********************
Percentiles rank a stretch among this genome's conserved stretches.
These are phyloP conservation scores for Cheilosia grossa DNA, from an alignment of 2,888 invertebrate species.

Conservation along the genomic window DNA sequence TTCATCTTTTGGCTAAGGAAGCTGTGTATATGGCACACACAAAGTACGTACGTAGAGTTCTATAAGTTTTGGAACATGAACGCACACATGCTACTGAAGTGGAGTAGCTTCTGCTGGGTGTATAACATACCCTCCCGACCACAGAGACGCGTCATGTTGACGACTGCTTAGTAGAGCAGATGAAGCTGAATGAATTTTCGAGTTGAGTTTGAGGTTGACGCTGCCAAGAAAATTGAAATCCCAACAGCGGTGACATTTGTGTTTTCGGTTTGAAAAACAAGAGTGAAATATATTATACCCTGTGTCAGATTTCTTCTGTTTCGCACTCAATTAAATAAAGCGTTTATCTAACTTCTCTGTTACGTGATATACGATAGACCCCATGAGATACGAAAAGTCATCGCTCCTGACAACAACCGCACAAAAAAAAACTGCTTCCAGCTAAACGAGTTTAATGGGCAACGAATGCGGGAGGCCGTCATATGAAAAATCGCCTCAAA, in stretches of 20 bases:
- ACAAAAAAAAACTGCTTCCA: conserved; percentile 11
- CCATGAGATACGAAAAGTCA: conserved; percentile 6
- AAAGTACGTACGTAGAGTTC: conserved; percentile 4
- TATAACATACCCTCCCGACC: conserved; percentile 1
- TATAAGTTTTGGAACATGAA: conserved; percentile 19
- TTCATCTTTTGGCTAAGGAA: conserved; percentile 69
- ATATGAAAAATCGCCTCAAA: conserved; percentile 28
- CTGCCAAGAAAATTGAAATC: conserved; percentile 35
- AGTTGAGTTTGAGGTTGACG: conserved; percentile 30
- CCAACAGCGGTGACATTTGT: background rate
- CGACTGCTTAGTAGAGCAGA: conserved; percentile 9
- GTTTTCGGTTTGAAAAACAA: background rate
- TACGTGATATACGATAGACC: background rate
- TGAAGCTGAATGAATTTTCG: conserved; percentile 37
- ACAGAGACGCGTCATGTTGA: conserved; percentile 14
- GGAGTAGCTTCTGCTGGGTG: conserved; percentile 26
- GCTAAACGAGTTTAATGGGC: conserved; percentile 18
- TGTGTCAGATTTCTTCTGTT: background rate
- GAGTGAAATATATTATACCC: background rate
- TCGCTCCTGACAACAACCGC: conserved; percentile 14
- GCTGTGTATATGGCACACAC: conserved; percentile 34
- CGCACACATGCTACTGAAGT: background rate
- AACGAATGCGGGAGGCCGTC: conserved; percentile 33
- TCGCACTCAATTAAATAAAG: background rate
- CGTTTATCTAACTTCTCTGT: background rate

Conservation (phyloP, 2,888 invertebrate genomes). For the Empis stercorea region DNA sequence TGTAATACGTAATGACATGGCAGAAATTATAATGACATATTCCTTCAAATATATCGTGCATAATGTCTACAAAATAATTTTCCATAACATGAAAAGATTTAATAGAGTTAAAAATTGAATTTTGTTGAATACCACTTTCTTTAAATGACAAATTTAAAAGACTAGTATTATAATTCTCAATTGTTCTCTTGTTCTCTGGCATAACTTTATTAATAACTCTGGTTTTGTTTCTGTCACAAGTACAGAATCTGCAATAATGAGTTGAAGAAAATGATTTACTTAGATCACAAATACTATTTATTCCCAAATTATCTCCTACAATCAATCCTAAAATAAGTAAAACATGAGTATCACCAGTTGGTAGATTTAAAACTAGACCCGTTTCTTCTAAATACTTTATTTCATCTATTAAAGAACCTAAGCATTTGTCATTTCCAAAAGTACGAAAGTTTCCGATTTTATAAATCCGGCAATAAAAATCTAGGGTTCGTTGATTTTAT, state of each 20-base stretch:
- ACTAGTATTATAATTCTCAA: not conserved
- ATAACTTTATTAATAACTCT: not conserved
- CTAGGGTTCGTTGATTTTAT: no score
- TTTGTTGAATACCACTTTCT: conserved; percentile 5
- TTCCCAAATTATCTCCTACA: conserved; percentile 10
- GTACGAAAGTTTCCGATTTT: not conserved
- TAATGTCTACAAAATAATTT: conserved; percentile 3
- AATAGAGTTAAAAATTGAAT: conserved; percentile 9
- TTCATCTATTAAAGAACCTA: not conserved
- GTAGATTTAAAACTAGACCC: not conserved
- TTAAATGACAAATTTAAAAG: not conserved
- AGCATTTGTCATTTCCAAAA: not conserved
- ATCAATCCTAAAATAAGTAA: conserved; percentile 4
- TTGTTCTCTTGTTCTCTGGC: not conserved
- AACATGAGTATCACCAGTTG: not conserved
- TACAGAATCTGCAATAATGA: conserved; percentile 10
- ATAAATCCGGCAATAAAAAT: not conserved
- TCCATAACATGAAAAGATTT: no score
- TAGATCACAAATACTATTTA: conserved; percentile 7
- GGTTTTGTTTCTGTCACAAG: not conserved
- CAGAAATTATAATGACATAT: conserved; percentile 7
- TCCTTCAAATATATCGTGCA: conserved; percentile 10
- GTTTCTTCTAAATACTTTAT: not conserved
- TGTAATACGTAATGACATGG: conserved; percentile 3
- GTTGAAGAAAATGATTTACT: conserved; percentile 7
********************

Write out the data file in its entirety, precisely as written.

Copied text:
Percentiles rank a stretch among this genome's conserved stretches.
These are phyloP conservation scores for Cheilosia grossa DNA, from an alignment of 2,888 invertebrate species.

Conservation along the genomic window DNA sequence TTCATCTTTTGGCTAAGGAAGCTGTGTATATGGCACACACAAAGTACGTACGTAGAGTTCTATAAGTTTTGGAACATGAACGCACACATGCTACTGAAGTGGAGTAGCTTCTGCTGGGTGTATAACATACCCTCCCGACCACAGAGACGCGTCATGTTGACGACTGCTTAGTAGAGCAGATGAAGCTGAATGAATTTTCGAGTTGAGTTTGAGGTTGACGCTGCCAAGAAAATTGAAATCCCAACAGCGGTGACATTTGTGTTTTCGGTTTGAAAAACAAGAGTGAAATATATTATACCCTGTGTCAGATTTCTTCTGTTTCGCACTCAATTAAATAAAGCGTTTATCTAACTTCTCTGTTACGTGATATACGATAGACCCCATGAGATACGAAAAGTCATCGCTCCTGACAACAACCGCACAAAAAAAAACTGCTTCCAGCTAAACGAGTTTAATGGGCAACGAATGCGGGAGGCCGTCATATGAAAAATCGCCTCAAA, in stretches of 20 bases:
- ACAAAAAAAAACTGCTTCCA: conserved; percentile 11
- CCATGAGATACGAAAAGTCA: conserved; percentile 6
- AAAGTACGTACGTAGAGTTC: conserved; percentile 4
- TATAACATACCCTCCCGACC: conserved; percentile 1
- TATAAGTTTTGGAACATGAA: conserved; percentile 19
- TTCATCTTTTGGCTAAGGAA: conserved; percentile 69
- ATATGAAAAATCGCCTCAAA: conserved; percentile 28
- CTGCCAAGAAAATTGAAATC: conserved; percentile 35
- AGTTGAGTTTGAGGTTGACG: conserved; percentile 30
- CCAACAGCGGTGACATTTGT: background rate
- CGACTGCTTAGTAGAGCAGA: conserved; percentile 9
- GTTTTCGGTTTGAAAAACAA: background rate
- TACGTGATATACGATAGACC: background rate
- TGAAGCTGAATGAATTTTCG: conserved; percentile 37
- ACAGAGACGCGTCATGTTGA: conserved; percentile 14
- GGAGTAGCTTCTGCTGGGTG: conserved; percentile 26
- GCTAAACGAGTTTAATGGGC: conserved; percentile 18
- TGTGTCAGATTTCTTCTGTT: background rate
- GAGTGAAATATATTATACCC: background rate
- TCGCTCCTGACAACAACCGC: conserved; percentile 14
- GCTGTGTATATGGCACACAC: conserved; percentile 34
- CGCACACATGCTACTGAAGT: background rate
- AACGAATGCGGGAGGCCGTC: conserved; percentile 33
- TCGCACTCAATTAAATAAAG: background rate
- CGTTTATCTAACTTCTCTGT: background rate

Conservation (phyloP, 2,888 invertebrate genomes). For the Empis stercorea region DNA sequence TGTAATACGTAATGACATGGCAGAAATTATAATGACATATTCCTTCAAATATATCGTGCATAATGTCTACAAAATAATTTTCCATAACATGAAAAGATTTAATAGAGTTAAAAATTGAATTTTGTTGAATACCACTTTCTTTAAATGACAAATTTAAAAGACTAGTATTATAATTCTCAATTGTTCTCTTGTTCTCTGGCATAACTTTATTAATAACTCTGGTTTTGTTTCTGTCACAAGTACAGAATCTGCAATAATGAGTTGAAGAAAATGATTTACTTAGATCACAAATACTATTTATTCCCAAATTATCTCCTACAATCAATCCTAAAATAAGTAAAACATGAGTATCACCAGTTGGTAGATTTAAAACTAGACCCGTTTCTTCTAAATACTTTATTTCATCTATTAAAGAACCTAAGCATTTGTCATTTCCAAAAGTACGAAAGTTTCCGATTTTATAAATCCGGCAATAAAAATCTAGGGTTCGTTGATTTTAT, state of each 20-base stretch:
- ACTAGTATTATAATTCTCAA: not conserved
- ATAACTTTATTAATAACTCT: not conserved
- CTAGGGTTCGTTGATTTTAT: no score
- TTTGTTGAATACCACTTTCT: conserved; percentile 5
- TTCCCAAATTATCTCCTACA: conserved; percentile 10
- GTACGAAAGTTTCCGATTTT: not conserved
- TAATGTCTACAAAATAATTT: conserved; percentile 3
- AATAGAGTTAAAAATTGAAT: conserved; percentile 9
- TTCATCTATTAAAGAACCTA: not conserved
- GTAGATTTAAAACTAGACCC: not conserved
- TTAAATGACAAATTTAAAAG: not conserved
- AGCATTTGTCATTTCCAAAA: not conserved
- ATCAATCCTAAAATAAGTAA: conserved; percentile 4
- TTGTTCTCTTGTTCTCTGGC: not conserved
- AACATGAGTATCACCAGTTG: not conserved
- TACAGAATCTGCAATAATGA: conserved; percentile 10
- ATAAATCCGGCAATAAAAAT: not conserved
- TCCATAACATGAAAAGATTT: no score
- TAGATCACAAATACTATTTA: conserved; percentile 7
- GGTTTTGTTTCTGTCACAAG: not conserved
- CAGAAATTATAATGACATAT: conserved; percentile 7
- TCCTTCAAATATATCGTGCA: conserved; percentile 10
- GTTTCTTCTAAATACTTTAT: not conserved
- TGTAATACGTAATGACATGG: conserved; percentile 3
- GTTGAAGAAAATGATTTACT: conserved; percentile 7